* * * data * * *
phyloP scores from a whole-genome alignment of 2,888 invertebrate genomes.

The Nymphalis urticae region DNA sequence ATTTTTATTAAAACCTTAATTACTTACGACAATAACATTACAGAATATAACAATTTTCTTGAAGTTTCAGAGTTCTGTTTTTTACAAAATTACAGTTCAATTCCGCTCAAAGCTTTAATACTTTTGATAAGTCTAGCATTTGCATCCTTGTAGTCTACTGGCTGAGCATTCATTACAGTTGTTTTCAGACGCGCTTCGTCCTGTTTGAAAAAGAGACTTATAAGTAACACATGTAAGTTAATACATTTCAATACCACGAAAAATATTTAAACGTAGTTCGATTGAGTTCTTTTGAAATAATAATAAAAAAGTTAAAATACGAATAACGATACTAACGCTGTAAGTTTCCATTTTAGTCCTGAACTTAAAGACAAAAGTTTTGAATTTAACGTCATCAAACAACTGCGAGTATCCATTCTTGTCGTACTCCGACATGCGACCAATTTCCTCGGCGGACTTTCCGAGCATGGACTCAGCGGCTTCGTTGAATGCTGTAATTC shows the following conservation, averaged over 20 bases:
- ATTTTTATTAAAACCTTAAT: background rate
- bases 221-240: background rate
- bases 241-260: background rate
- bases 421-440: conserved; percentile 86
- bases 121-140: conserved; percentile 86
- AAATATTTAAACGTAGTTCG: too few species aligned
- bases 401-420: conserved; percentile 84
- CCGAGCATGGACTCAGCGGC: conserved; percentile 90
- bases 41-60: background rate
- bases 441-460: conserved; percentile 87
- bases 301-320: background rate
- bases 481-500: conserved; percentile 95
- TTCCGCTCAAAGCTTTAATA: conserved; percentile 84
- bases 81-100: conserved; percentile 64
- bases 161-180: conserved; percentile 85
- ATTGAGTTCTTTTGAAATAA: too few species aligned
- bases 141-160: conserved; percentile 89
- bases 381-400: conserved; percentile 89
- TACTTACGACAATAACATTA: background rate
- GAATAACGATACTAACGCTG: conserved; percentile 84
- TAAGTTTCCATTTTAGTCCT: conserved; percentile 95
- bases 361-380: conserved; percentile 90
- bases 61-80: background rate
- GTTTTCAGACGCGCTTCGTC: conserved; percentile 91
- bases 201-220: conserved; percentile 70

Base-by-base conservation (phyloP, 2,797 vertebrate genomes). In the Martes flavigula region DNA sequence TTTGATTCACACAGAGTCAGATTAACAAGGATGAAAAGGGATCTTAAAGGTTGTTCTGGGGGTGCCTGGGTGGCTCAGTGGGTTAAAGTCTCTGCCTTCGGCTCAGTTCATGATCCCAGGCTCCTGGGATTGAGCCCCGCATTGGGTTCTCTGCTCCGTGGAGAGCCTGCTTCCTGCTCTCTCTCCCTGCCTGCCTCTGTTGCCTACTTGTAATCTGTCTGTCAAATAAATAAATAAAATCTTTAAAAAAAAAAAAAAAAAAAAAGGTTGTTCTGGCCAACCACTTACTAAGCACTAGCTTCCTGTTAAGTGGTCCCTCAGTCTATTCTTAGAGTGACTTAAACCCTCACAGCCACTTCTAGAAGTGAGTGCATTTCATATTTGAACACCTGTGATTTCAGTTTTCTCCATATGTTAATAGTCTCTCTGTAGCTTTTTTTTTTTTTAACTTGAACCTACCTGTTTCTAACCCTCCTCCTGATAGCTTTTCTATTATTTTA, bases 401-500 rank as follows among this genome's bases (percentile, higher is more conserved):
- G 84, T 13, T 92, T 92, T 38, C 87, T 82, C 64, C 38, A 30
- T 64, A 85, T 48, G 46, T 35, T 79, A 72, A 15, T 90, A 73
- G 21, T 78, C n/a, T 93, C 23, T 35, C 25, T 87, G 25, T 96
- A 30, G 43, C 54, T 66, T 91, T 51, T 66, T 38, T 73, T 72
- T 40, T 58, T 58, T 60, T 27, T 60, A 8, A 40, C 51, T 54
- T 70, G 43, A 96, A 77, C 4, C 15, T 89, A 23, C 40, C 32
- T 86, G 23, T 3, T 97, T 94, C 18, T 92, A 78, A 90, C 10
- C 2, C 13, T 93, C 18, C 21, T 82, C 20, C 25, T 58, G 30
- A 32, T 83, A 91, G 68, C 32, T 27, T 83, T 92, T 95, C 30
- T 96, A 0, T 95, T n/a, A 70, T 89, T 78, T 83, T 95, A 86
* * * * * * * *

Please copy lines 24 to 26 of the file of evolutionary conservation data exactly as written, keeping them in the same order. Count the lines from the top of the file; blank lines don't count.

- bases 361-380: conserved; percentile 90
- bases 61-80: background rate
- GTTTTCAGACGCGCTTCGTC: conserved; percentile 91